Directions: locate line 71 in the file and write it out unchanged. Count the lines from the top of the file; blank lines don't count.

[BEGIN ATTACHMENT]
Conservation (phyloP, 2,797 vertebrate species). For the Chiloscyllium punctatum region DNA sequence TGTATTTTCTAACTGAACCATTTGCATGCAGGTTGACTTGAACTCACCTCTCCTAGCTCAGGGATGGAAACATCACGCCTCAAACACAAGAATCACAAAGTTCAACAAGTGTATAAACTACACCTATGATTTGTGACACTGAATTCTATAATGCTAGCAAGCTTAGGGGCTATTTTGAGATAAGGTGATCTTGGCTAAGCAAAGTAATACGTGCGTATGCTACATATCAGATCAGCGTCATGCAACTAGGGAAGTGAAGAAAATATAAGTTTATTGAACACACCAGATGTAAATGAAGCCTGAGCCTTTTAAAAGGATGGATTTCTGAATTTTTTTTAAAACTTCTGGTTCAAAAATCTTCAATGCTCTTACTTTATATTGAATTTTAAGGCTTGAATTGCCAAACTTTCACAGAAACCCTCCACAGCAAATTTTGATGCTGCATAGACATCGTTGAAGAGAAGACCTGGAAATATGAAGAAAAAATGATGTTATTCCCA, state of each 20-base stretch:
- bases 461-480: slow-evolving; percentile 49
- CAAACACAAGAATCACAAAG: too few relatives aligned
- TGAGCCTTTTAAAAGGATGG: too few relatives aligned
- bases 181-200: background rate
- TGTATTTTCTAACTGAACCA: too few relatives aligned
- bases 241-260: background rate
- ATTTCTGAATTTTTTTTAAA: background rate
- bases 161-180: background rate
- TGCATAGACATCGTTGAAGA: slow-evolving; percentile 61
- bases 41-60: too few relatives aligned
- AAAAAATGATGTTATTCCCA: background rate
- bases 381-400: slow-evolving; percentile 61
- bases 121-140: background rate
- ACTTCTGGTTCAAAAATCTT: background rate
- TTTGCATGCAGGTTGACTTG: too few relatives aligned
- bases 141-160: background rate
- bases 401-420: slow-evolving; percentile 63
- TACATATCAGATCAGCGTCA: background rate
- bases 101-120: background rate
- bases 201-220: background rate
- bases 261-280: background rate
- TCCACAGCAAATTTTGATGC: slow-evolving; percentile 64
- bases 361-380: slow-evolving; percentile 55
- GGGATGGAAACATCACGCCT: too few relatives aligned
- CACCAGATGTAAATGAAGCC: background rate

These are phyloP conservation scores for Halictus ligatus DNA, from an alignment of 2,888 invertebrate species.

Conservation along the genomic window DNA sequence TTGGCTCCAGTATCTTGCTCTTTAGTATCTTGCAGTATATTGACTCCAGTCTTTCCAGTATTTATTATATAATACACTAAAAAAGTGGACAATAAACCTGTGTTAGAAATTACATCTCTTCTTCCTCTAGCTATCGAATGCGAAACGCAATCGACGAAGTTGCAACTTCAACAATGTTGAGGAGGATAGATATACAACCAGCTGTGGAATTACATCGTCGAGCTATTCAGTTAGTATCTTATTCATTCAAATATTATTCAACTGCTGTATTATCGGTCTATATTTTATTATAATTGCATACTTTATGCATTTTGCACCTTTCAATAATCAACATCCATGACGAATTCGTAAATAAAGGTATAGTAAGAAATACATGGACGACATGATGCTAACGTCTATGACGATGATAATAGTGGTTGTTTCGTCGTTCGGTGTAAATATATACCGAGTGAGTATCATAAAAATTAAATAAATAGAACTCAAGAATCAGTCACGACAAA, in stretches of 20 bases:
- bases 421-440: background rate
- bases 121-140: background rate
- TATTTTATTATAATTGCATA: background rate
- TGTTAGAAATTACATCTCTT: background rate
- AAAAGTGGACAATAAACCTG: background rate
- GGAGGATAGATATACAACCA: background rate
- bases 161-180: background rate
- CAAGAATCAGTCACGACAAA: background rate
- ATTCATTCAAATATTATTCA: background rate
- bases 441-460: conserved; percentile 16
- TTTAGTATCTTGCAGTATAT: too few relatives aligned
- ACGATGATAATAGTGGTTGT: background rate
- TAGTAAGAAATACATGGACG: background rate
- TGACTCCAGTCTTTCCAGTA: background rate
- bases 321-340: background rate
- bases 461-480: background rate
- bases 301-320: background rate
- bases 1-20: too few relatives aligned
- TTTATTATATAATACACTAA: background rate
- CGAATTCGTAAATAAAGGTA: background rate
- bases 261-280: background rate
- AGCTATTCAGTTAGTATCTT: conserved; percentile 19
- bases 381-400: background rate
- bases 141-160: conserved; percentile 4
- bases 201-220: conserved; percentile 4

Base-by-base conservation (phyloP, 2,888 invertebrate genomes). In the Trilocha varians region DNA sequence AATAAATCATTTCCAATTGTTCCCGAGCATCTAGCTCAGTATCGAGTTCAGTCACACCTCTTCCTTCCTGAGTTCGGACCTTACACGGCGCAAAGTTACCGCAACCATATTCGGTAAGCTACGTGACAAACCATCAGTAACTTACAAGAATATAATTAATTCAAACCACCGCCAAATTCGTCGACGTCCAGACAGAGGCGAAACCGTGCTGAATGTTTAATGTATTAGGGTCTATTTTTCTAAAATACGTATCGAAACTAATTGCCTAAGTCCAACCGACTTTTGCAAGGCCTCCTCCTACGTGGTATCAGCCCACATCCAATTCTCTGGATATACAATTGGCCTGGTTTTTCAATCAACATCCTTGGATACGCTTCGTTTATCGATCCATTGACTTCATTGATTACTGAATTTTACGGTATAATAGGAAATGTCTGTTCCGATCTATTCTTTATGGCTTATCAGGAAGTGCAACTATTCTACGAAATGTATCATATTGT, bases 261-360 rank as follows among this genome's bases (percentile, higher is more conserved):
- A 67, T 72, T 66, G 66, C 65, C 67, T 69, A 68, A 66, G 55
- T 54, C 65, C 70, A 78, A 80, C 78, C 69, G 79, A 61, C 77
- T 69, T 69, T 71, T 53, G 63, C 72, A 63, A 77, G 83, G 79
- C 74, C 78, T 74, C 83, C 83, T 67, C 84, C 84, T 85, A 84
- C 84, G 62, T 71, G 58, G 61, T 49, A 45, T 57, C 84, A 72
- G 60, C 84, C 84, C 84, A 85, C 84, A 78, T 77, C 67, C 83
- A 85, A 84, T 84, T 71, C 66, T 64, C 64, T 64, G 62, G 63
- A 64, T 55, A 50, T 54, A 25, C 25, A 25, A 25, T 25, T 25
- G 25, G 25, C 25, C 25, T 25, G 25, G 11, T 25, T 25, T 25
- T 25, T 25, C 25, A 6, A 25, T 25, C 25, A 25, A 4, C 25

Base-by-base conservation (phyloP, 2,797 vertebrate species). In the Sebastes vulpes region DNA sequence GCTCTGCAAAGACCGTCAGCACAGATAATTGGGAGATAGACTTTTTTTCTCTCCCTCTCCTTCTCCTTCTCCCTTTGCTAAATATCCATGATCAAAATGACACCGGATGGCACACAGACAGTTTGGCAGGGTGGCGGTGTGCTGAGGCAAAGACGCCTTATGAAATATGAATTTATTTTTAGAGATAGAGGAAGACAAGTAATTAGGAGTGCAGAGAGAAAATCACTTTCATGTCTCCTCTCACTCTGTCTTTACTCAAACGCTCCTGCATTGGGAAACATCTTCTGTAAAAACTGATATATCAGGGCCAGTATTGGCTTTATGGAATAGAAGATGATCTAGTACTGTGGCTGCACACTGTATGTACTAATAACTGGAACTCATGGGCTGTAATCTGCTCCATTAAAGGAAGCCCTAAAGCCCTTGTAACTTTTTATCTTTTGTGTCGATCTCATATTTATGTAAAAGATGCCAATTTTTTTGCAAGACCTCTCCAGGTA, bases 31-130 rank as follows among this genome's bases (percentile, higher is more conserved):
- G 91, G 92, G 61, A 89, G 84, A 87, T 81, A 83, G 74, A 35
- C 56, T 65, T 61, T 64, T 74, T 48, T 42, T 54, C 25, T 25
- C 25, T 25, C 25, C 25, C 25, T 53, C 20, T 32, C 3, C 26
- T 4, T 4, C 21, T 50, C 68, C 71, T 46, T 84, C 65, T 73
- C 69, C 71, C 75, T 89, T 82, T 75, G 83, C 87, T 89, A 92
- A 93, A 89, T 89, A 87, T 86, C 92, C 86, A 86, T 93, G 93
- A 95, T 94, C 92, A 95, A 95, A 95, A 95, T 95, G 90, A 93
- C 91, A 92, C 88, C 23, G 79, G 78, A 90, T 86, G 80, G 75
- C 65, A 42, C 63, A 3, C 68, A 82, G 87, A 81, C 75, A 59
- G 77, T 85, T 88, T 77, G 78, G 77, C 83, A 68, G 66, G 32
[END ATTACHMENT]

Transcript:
- A 93, A 89, T 89, A 87, T 86, C 92, C 86, A 86, T 93, G 93